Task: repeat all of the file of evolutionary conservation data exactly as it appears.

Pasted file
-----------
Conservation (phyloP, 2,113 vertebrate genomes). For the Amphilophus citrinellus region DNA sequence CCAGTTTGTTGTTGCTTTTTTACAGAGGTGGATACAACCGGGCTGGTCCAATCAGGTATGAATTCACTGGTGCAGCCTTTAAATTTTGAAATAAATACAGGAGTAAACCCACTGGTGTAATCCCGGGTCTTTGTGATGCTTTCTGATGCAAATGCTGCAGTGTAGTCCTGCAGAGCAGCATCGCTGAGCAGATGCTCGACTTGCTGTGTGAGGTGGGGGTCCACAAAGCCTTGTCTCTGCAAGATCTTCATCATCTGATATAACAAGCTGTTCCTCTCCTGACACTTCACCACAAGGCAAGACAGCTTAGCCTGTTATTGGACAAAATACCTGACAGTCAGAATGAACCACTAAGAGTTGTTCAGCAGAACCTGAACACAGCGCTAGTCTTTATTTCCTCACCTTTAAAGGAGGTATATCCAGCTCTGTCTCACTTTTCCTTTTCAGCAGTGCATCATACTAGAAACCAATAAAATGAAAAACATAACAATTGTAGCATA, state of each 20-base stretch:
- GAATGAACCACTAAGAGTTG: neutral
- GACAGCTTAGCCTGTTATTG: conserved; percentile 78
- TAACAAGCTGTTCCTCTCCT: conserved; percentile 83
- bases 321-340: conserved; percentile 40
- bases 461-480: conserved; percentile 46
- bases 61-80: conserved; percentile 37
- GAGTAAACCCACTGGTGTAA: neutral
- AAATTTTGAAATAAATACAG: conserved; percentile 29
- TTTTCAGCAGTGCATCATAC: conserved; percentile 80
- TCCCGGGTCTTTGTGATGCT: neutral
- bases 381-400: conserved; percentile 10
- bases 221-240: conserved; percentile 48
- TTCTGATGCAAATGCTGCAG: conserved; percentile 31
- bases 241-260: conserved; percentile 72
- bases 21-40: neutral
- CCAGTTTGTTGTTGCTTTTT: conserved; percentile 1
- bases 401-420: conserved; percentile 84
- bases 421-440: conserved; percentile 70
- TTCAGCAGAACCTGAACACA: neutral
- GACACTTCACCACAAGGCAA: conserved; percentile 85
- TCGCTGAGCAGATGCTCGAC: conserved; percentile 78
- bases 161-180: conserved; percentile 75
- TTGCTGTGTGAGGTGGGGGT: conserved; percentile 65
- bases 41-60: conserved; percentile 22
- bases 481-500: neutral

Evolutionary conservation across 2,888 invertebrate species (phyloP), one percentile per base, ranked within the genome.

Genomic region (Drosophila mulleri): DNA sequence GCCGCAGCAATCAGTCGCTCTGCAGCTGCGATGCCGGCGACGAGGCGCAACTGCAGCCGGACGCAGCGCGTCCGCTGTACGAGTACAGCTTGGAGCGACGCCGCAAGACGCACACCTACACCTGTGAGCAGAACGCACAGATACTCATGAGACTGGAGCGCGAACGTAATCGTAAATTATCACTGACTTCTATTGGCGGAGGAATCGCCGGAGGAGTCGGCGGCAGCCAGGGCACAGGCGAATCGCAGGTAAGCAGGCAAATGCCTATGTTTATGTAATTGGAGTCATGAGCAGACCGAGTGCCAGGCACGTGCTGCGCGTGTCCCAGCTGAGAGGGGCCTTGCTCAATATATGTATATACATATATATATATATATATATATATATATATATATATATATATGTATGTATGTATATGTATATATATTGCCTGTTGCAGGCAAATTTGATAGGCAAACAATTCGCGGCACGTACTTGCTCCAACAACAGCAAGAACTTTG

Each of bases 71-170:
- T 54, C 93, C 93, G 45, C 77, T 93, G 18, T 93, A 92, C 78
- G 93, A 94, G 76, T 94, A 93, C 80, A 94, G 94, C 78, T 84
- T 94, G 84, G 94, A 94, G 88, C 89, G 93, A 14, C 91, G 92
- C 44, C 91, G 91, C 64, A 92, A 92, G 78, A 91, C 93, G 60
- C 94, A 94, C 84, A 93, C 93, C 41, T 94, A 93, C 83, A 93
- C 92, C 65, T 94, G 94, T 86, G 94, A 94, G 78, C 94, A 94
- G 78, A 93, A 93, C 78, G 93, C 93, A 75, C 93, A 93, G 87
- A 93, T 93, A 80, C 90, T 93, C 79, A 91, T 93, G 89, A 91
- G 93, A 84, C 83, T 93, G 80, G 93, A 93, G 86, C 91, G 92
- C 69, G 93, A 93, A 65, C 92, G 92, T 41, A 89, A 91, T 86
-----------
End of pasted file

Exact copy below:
Conservation (phyloP, 2,113 vertebrate genomes). For the Amphilophus citrinellus region DNA sequence CCAGTTTGTTGTTGCTTTTTTACAGAGGTGGATACAACCGGGCTGGTCCAATCAGGTATGAATTCACTGGTGCAGCCTTTAAATTTTGAAATAAATACAGGAGTAAACCCACTGGTGTAATCCCGGGTCTTTGTGATGCTTTCTGATGCAAATGCTGCAGTGTAGTCCTGCAGAGCAGCATCGCTGAGCAGATGCTCGACTTGCTGTGTGAGGTGGGGGTCCACAAAGCCTTGTCTCTGCAAGATCTTCATCATCTGATATAACAAGCTGTTCCTCTCCTGACACTTCACCACAAGGCAAGACAGCTTAGCCTGTTATTGGACAAAATACCTGACAGTCAGAATGAACCACTAAGAGTTGTTCAGCAGAACCTGAACACAGCGCTAGTCTTTATTTCCTCACCTTTAAAGGAGGTATATCCAGCTCTGTCTCACTTTTCCTTTTCAGCAGTGCATCATACTAGAAACCAATAAAATGAAAAACATAACAATTGTAGCATA, state of each 20-base stretch:
- GAATGAACCACTAAGAGTTG: neutral
- GACAGCTTAGCCTGTTATTG: conserved; percentile 78
- TAACAAGCTGTTCCTCTCCT: conserved; percentile 83
- bases 321-340: conserved; percentile 40
- bases 461-480: conserved; percentile 46
- bases 61-80: conserved; percentile 37
- GAGTAAACCCACTGGTGTAA: neutral
- AAATTTTGAAATAAATACAG: conserved; percentile 29
- TTTTCAGCAGTGCATCATAC: conserved; percentile 80
- TCCCGGGTCTTTGTGATGCT: neutral
- bases 381-400: conserved; percentile 10
- bases 221-240: conserved; percentile 48
- TTCTGATGCAAATGCTGCAG: conserved; percentile 31
- bases 241-260: conserved; percentile 72
- bases 21-40: neutral
- CCAGTTTGTTGTTGCTTTTT: conserved; percentile 1
- bases 401-420: conserved; percentile 84
- bases 421-440: conserved; percentile 70
- TTCAGCAGAACCTGAACACA: neutral
- GACACTTCACCACAAGGCAA: conserved; percentile 85
- TCGCTGAGCAGATGCTCGAC: conserved; percentile 78
- bases 161-180: conserved; percentile 75
- TTGCTGTGTGAGGTGGGGGT: conserved; percentile 65
- bases 41-60: conserved; percentile 22
- bases 481-500: neutral

Evolutionary conservation across 2,888 invertebrate species (phyloP), one percentile per base, ranked within the genome.

Genomic region (Drosophila mulleri): DNA sequence GCCGCAGCAATCAGTCGCTCTGCAGCTGCGATGCCGGCGACGAGGCGCAACTGCAGCCGGACGCAGCGCGTCCGCTGTACGAGTACAGCTTGGAGCGACGCCGCAAGACGCACACCTACACCTGTGAGCAGAACGCACAGATACTCATGAGACTGGAGCGCGAACGTAATCGTAAATTATCACTGACTTCTATTGGCGGAGGAATCGCCGGAGGAGTCGGCGGCAGCCAGGGCACAGGCGAATCGCAGGTAAGCAGGCAAATGCCTATGTTTATGTAATTGGAGTCATGAGCAGACCGAGTGCCAGGCACGTGCTGCGCGTGTCCCAGCTGAGAGGGGCCTTGCTCAATATATGTATATACATATATATATATATATATATATATATATATATATATATATATGTATGTATGTATATGTATATATATTGCCTGTTGCAGGCAAATTTGATAGGCAAACAATTCGCGGCACGTACTTGCTCCAACAACAGCAAGAACTTTG

Each of bases 71-170:
- T 54, C 93, C 93, G 45, C 77, T 93, G 18, T 93, A 92, C 78
- G 93, A 94, G 76, T 94, A 93, C 80, A 94, G 94, C 78, T 84
- T 94, G 84, G 94, A 94, G 88, C 89, G 93, A 14, C 91, G 92
- C 44, C 91, G 91, C 64, A 92, A 92, G 78, A 91, C 93, G 60
- C 94, A 94, C 84, A 93, C 93, C 41, T 94, A 93, C 83, A 93
- C 92, C 65, T 94, G 94, T 86, G 94, A 94, G 78, C 94, A 94
- G 78, A 93, A 93, C 78, G 93, C 93, A 75, C 93, A 93, G 87
- A 93, T 93, A 80, C 90, T 93, C 79, A 91, T 93, G 89, A 91
- G 93, A 84, C 83, T 93, G 80, G 93, A 93, G 86, C 91, G 92
- C 69, G 93, A 93, A 65, C 92, G 92, T 41, A 89, A 91, T 86